3. Select the column containing the dates by clicking on the column header.

4. clickdata>text in a column.

5. clickNEXTtwice.

6. On the wizard's 3rd step, ucolumn data format, Clickdatum.

7. Select a date format, then clickFinish it.

8. Repeat this process for the other columns to make sure they don't contain spaces before the date.

Check the date settings on your computer

Excel uses your computer's date system. If the cell date is not entered using the same date system, Excel will not recognize it as a real date.

For example, suppose your computer displays dates as mm/dd/yyyy. If you type such a date into a cell, Excel recognizes it as a date and you can use it in a subtraction formula. However, if you type a date such as dd/mm/yy, Excel will not recognize it as a date. Instead, it treats it as text.

There are two solutions to this problem: You can change the date system used by your computer to match the date system you want to import into Excel. Alternatively, you can create a new column in Excel and use the DATE function to create the actual date from the date stored as text. Assuming your computer's date system is mm/dd/yyyy and your text dates are31.12.2017In cell A1:

1. Create a formula like this:=Date(right(A1,4),middle(A1,4,2),left(A1,2))

2. The result will be31.12.2017.

3. If you want the format to appear as dd/mm/yy, press CTRL+1 (or+1 on Mac).

4. Select a different locale using the dd/mm/yy format, for exampleEnglish (UK).After applying the formatting, the result will be31.12.2017This will be an actual date, not a text date.

notes:The formula above is useddatum,rectify,the middle, MeleftMode. Note that it is written assuming that a date literal has two day characters, two month characters, and four year characters. You may need to adjust the formula to fit your date.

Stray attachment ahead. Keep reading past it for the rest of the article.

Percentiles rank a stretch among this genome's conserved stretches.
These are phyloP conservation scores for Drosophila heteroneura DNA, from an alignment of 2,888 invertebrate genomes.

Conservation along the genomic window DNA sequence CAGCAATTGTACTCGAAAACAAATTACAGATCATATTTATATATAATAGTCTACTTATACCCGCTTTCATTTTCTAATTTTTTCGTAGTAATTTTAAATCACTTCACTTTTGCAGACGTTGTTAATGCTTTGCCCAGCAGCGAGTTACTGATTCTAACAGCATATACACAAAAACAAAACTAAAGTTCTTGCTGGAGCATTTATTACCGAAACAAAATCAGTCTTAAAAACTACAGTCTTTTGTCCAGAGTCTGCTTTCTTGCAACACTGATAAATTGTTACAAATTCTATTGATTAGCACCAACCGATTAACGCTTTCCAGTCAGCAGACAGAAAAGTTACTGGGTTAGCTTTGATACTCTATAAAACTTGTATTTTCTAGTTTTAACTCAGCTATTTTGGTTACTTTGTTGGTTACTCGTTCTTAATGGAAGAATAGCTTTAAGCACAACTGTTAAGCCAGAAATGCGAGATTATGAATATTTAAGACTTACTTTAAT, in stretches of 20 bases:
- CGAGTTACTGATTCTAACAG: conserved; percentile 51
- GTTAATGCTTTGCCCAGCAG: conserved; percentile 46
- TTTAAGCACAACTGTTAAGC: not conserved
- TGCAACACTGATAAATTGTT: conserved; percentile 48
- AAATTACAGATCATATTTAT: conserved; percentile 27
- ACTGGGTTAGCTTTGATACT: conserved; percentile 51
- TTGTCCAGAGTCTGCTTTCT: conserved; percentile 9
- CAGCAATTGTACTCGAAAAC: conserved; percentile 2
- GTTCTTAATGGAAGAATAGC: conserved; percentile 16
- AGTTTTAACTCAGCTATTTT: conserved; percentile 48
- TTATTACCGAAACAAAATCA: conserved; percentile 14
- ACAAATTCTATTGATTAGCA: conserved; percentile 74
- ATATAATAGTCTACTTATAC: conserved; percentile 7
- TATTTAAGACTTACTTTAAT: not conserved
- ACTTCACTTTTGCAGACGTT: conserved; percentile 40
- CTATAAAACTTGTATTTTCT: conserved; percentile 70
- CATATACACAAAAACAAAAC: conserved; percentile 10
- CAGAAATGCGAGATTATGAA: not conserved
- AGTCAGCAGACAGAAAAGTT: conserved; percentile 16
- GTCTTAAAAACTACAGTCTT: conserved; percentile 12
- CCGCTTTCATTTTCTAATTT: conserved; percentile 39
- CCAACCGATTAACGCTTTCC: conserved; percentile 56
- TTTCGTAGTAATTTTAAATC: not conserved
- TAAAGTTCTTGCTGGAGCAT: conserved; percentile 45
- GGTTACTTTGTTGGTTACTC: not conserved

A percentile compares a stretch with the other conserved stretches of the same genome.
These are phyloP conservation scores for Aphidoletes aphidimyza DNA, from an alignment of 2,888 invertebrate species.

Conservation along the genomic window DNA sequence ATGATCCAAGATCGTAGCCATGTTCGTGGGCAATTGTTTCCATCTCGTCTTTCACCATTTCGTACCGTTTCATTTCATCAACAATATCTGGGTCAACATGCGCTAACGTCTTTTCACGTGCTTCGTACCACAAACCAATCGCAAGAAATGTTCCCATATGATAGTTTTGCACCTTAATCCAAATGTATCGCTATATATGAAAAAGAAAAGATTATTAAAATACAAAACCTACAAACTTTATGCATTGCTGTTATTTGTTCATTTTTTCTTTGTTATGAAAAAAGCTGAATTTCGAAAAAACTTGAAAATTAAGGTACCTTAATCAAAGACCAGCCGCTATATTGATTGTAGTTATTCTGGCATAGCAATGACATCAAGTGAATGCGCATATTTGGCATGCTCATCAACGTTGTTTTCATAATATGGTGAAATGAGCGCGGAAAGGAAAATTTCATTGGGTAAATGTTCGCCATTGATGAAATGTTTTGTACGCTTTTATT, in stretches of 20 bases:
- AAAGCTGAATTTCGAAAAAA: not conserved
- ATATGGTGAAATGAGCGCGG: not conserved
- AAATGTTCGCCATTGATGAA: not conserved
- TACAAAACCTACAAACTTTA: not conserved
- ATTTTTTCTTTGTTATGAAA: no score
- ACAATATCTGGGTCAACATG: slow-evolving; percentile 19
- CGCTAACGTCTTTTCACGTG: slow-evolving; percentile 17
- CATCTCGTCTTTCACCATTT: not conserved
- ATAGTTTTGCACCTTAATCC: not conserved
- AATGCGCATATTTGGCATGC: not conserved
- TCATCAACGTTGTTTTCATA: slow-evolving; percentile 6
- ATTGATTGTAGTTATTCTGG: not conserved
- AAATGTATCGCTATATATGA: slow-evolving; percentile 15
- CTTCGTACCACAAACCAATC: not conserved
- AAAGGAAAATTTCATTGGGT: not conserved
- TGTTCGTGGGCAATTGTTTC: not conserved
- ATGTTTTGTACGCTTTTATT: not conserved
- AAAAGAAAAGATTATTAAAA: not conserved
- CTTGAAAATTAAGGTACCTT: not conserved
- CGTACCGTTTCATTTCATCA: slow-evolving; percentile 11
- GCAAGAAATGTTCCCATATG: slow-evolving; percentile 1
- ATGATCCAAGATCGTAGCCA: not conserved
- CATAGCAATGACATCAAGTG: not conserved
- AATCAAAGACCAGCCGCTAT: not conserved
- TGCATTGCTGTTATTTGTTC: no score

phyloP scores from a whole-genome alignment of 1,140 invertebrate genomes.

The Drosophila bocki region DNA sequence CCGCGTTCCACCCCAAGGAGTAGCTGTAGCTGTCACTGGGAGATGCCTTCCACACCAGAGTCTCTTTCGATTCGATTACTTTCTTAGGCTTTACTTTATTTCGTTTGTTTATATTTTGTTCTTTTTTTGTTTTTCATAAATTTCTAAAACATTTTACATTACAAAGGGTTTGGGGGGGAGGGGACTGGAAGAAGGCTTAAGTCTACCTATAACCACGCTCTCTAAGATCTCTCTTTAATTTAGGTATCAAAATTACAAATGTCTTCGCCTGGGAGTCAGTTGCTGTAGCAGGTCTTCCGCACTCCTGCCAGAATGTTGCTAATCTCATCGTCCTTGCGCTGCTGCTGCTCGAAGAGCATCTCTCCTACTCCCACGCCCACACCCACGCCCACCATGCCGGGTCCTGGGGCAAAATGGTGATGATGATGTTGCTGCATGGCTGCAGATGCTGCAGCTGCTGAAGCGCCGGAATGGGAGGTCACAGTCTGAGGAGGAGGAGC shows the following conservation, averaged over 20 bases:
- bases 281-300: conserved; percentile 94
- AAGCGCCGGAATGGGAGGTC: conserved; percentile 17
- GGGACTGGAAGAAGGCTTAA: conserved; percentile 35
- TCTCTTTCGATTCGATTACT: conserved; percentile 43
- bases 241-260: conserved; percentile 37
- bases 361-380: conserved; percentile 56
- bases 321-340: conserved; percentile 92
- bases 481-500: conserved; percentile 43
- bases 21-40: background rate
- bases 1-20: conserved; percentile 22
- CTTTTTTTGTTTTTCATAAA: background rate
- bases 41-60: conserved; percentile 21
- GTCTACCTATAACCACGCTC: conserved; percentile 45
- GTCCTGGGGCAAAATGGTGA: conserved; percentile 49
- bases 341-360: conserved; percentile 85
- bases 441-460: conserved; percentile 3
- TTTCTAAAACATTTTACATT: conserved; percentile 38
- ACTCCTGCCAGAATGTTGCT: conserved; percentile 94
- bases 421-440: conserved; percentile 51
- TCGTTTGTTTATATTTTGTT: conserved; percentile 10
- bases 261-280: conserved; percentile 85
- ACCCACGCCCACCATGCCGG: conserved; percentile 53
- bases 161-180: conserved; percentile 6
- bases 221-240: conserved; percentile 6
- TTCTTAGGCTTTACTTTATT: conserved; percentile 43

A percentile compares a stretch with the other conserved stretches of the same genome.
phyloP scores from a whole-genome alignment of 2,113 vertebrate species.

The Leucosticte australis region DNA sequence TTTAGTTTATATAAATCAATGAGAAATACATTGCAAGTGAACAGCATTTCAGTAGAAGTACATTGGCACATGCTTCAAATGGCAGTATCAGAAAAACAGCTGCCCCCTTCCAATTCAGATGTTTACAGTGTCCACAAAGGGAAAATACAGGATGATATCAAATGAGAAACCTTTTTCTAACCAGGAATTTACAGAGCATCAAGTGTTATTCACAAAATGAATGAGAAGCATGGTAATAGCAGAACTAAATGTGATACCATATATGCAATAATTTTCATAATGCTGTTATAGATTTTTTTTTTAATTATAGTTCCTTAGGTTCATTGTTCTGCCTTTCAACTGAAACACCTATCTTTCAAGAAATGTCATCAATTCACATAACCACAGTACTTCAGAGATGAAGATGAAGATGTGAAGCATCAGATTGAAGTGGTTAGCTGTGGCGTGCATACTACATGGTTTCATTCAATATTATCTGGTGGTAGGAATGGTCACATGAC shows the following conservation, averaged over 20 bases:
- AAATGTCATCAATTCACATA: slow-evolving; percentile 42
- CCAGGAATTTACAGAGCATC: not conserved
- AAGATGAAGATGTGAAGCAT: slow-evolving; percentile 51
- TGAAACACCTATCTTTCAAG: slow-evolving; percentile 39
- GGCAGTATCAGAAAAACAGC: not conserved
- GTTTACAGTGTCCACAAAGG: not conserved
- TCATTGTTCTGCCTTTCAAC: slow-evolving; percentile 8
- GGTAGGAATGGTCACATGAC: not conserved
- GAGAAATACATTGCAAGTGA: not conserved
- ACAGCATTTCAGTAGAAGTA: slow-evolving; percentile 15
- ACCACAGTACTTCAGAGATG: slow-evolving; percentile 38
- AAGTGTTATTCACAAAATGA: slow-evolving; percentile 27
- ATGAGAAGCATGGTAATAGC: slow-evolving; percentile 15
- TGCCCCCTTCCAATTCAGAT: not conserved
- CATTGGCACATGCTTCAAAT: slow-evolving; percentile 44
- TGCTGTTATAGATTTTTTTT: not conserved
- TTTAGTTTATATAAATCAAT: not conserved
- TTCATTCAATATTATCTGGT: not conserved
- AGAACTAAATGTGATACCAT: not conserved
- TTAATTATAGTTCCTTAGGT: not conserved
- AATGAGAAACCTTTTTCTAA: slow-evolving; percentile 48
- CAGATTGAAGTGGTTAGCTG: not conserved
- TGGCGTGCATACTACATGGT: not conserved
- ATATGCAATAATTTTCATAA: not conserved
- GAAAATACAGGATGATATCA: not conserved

## Space and text issues

Often #VALUE! It happens because your formula refers to other cells that contain spaces, and it's even more complicated: hidden spaces. These spaces can form a cellLookpermission, but in fact it isYesEmpty.

### 1. Select the indicated cell

Find the cells that refer to your formula and select them. In many cases, it is good practice to remove spaces for an entire column, since you can replace more than one space at a time. In this example, click onButSelect the entire column.

### 2. Find and replace

existsDomtab, clickfind and select>replace.

### 3. Replace spaces with spaces

from the insidewhat to look forfield, type a blank. Then insideuse. . . replacebox, erasing anything that might be there.

### 4. Replace or Replace All

If you are sure that all spaces in the column should be removed, clickreplace everything.If you want to go through one by one and replace spaces with spaces, you can clickfind the next onefirst and then clickreplaceWhen you're sure you don't need the space. When you're done, #VALUE! Errors can be corrected. If not, go to the next step.

### 5. Activate the filter

Sometimes there are hidden characters other than spaces that can make up a cellwill appearempty when notrealEmpty. A single apostrophe within a cell does the trick. To remove these characters from the columns, go toDom>sorting and filtering>blankets.

### 6. Install the filter

Click the filter arrow, then deselectSelect all.then selectemptycontrol box.

### 7. Select any untitled check box

Select any checkbox that has nothing next to it, like this one.

### 8. Select an empty cell and delete it

When Excel returns empty cells, select them. Then press the delete key. This will delete all hidden characters in the cell.

### 9. Clean the filter

Click the filter arrowand then clickclean the filter...This way, all cells are visible.

### 10. Results

If the gaps are to blame for your #VALUE! error Then hopefully your error has been replaced by the result of the formula, as in our example. If not, repeat this process for the other cells referenced by your formula. Alternatively, try the other solutions on this page.